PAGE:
ISIS Demands Release of Female Jihadist in Exchange for Japanese Hostage

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Al-Akhbar Management

Published Monday, January 26, 2015

The Islamic State of Iraq and Syria (ISIS) extremist group sought to raise the pressure on Japan by saying the fate of a Japanese captive, freelance journalist Kenji Goto, depended on the release of an Iraqi would-be female bomber who is on death row in Jordan.

The claim, made Sunday, came a day after the release of a video announcing the execution of security contractor Haruna Yukawa by the jihadist group, in an apparent beheading that has been slammed by leaders around the world.

"The Islamic State has carried out its threat... it has executed Japanese hostage Haruna Yukawa after the expiry of the deadline given," the jihadist group said on its al-Bayan radio, using another name for ISIS.

"The second hostage is calling on his relatives to put pressure on the (Japanese) government for the release of our sister Sajida al-Rishawi, held in the jails of the oppressors in Jordan, in exchange for his release," it added.

Sunday's radio statement made no mention of the $200 million ransom that the group had initially demanded, but only referred to the release of Rishawi.

Rishawi’s name first emerged Saturday in an ISIS video that showed Goto holding what appeared to be a photograph of Yukawa's slain body.

Rishawi was sentenced to death by a Jordanian court in September 2006 in connection with triple hotel bomb attacks in Amman the previous year, which killed 60 people.

The 44-year-old woman was arrested four days after the attacks in which her husband Ali Hussein al-Shammari and two other Iraqis, blew themselves up.

The heaviest casualties came when Shammari detonated his explosives belt at the Radisson SAS hotel as a wedding was in full swing.

Two other hotels were hit in the coordinated attacks and most of the dead were Jordanians.

After her arrest, Jordanian authorities paraded Rishawi on state television for her to confess that she had accompanied her husband to Jordan to carry out the attacks.

During her televised confession, Rishawi displayed an explosives belt strapped across her long black robe and spoke calmly about how the operation was to have been carried out.

Rishawi, who appeared with a white head scarf, said that at the last minute she had not managed to activate her belt to blow herself up.

She said her husband was one of the bombers, that they had traveled from Iraq using fake passports and he had shown her how to activate the explosives.

Her trial opened in April 2006, with Abu Musab al-Zarqawi, the al-Qaeda leader in Iraq, also on the charge sheet.

Jordanian-born Zarqawi, who was killed in a US air raid in Iraq in June 2006, had claimed the triple bombings in Amman.

Zarqawi’s group was a precursor of ISIS, and Rishawi's brother, Samir Atruss al-Rishawi, who was also killed in Iraq, was one of Zarqawi's top lieutenants.

Meanwhile, Japan dispatched a minister to Jordan earlier this week. Japanese Prime Minister Shinzo Abe declined to comment on whether he would ask Amman to release Sajida.

World leaders react to Yukawa’s execution

The video unleashed a tide of global revulsion while Yukawa's father voiced horror and shock.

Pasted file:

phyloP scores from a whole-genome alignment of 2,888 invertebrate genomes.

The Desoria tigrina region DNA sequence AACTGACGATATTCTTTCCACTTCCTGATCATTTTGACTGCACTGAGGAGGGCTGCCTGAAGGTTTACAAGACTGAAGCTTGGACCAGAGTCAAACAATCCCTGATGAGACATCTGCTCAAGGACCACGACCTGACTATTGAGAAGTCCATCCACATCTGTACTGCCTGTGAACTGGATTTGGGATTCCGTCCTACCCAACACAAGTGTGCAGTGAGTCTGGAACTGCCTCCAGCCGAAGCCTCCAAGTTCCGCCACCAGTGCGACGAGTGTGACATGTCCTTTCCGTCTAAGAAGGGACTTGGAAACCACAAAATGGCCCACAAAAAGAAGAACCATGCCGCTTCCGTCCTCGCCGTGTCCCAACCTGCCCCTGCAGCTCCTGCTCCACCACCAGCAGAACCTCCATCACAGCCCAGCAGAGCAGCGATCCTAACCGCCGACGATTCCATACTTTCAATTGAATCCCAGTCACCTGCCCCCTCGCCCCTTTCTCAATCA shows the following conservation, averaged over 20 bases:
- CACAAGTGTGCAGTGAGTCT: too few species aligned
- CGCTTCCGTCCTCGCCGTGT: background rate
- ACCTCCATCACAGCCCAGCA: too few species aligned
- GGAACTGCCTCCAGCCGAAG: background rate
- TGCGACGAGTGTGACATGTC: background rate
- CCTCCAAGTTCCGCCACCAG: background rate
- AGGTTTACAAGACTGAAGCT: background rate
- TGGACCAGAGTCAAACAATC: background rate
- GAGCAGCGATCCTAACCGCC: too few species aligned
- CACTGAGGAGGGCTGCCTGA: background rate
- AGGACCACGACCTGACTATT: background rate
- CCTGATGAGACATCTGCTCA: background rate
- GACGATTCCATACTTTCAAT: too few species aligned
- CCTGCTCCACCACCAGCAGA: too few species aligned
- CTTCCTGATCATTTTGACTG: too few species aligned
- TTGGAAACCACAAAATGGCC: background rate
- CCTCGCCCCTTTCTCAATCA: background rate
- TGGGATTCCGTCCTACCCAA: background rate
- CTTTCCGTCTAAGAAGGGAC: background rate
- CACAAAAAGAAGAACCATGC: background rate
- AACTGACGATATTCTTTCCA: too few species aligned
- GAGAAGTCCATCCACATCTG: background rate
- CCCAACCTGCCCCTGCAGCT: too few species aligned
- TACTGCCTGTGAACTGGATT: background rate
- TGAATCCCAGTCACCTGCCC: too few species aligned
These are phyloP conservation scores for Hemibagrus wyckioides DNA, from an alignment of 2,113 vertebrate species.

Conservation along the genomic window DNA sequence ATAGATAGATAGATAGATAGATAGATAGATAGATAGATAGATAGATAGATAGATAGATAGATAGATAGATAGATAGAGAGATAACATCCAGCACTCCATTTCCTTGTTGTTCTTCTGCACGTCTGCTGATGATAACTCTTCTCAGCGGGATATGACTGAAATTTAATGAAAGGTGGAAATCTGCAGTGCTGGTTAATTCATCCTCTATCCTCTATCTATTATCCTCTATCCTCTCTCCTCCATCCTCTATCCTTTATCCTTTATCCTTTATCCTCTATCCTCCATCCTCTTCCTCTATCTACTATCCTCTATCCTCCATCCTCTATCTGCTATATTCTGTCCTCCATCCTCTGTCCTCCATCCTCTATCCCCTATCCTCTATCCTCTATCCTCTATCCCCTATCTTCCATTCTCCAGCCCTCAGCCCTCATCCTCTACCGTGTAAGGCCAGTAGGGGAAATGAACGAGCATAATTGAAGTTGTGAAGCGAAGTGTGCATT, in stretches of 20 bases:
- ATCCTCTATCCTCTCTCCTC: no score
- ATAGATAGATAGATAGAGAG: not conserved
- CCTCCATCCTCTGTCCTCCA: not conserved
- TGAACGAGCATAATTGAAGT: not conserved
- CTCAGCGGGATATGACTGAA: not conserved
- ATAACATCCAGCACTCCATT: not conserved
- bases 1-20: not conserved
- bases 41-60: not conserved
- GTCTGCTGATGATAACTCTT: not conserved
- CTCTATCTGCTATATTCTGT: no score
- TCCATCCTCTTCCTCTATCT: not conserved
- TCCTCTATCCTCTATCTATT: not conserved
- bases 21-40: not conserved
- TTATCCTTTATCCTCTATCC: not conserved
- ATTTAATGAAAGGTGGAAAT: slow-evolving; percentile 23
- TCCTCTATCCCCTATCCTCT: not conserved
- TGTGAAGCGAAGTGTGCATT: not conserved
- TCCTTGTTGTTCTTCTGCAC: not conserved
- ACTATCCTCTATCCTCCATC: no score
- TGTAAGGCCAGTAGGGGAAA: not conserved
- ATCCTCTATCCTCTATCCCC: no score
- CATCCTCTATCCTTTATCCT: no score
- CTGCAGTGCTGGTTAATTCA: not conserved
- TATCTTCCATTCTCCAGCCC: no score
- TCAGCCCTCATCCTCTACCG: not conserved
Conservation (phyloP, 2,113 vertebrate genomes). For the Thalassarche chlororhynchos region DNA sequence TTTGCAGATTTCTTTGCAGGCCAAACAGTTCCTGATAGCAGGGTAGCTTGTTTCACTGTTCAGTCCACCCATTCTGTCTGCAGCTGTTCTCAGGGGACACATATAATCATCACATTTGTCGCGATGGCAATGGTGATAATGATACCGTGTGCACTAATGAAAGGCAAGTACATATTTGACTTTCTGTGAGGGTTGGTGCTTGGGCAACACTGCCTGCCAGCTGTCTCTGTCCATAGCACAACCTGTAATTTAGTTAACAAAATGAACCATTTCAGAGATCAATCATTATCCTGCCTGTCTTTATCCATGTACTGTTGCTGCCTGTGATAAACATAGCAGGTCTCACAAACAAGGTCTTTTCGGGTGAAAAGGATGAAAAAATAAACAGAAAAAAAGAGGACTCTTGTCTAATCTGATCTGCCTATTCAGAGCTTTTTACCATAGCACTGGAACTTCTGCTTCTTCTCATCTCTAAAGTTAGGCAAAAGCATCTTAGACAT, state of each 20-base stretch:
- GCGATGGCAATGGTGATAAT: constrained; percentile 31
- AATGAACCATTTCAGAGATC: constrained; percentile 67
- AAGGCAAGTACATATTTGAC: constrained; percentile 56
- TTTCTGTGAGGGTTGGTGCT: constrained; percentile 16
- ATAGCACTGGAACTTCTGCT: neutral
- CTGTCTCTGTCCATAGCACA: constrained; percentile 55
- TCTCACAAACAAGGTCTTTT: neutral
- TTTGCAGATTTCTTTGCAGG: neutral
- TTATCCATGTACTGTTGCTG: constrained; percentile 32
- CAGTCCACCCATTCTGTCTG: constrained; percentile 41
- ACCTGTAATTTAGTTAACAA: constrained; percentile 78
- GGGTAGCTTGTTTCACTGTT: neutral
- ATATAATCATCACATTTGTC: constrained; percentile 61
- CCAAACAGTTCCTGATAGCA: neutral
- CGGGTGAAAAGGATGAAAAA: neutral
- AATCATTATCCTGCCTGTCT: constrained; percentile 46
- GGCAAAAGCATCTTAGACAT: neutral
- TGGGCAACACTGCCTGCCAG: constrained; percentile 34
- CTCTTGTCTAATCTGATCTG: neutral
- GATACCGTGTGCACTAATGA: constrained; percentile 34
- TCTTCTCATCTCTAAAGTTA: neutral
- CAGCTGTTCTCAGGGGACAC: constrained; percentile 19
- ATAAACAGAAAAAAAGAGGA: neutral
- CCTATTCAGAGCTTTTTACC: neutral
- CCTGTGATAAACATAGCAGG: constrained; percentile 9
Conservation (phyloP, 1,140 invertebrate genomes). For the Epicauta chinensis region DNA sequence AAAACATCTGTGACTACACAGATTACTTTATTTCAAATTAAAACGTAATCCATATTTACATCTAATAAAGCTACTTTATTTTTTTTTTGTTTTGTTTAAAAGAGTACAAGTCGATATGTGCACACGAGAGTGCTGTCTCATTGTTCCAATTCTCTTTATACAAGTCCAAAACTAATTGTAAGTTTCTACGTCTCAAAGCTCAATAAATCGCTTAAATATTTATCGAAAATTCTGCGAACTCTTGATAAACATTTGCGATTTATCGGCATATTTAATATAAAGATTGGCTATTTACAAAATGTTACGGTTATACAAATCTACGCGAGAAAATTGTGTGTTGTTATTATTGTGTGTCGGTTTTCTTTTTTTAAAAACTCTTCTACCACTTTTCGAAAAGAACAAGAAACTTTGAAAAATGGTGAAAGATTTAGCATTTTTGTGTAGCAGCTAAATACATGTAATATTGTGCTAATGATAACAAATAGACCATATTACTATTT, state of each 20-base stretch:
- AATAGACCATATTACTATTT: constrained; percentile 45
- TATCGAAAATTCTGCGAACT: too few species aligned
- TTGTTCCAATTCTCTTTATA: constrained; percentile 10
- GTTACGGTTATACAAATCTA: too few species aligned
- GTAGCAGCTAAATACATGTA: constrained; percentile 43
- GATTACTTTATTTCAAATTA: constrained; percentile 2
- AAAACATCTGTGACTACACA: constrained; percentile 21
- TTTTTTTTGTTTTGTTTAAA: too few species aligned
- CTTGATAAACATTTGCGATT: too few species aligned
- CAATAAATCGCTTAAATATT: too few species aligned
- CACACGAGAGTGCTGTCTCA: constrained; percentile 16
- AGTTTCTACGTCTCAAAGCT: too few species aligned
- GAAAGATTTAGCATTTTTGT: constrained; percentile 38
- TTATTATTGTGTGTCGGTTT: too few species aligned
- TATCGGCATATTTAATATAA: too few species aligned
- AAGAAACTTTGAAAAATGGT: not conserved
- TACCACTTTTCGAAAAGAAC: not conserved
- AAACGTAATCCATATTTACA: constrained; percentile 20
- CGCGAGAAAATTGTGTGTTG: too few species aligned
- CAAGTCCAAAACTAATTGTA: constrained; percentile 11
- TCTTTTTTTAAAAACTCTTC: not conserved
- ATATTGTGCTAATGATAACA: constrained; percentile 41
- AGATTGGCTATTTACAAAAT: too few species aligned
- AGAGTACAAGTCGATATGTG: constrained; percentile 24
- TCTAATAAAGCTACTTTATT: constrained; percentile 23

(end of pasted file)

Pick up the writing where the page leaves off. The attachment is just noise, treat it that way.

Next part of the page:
"I thought 'Ah, this finally happened' and was filled with regret," said Shoichi Yukawa.

"I went totally blank, I was only sorry... I had no words," he said. "In my mind I wish very much that this wasn't true."

Abe branded the execution "outrageous and unforgivable" and called for Goto's immediate release.

"I condemn it strongly and resolutely," said the Japanese leader.

US President Barack Obama condemned the "brutal murder" and offered Abe condolences while expressing his solidarity with the people of Japan.

British Prime Minister David Cameron decried ISIS’s "murderous barbarity," and French President Francois Hollande labelled it a "barbaric assassination."

The United Nations Security Council (UNSC) unanimously condemned the group's "brutality."

"The Security Council... strongly condemned the heinous and cowardly act," a statement read.

"This crime is, yet again, a tragic reminder of the increasing dangers people face every day in Syria, including journalists," the UNSC said.

"It also once again demonstrates the brutality of (the ISIS group), which is responsible for thousands of abuses against the Syrian and Iraqi people."

Further, the Security Council "underlined the need to bring perpetrators of these reprehensible acts of terrorism to justice."

The 15 countries demanded the immediate release of Goto and all hostages still being held by the ISIS group, the "al-Nusra Front and all other individuals, groups, undertakings and entities associated with al-Qaeda."

ISIS "must be defeated and... the intolerance, violence and hatred it espouses must be stamped out," the council members added.

The statement said the UNSC would hold those responsible for Yukawa's death accountable.

Germany and the EU also condemned the killing by ISIS, an extremist group which carries out near-daily executions, often beheadings, in areas under its control.

Large swathes of land in Iraq have become ISIS strongholds as the extremist group, which declared a "caliphate" in the territory it seized in Iraq and Syria, drove Iraq's army – the recipient of $25 billion in US training and funding since the 2003 invasion – to collapse in June.

ISIS has killed thousands of citizens and soldiers in Iraq and Syria. It has also executed two Lebanese soldiers and five Westerners in recent months.

(AFP, Al-Akhbar)


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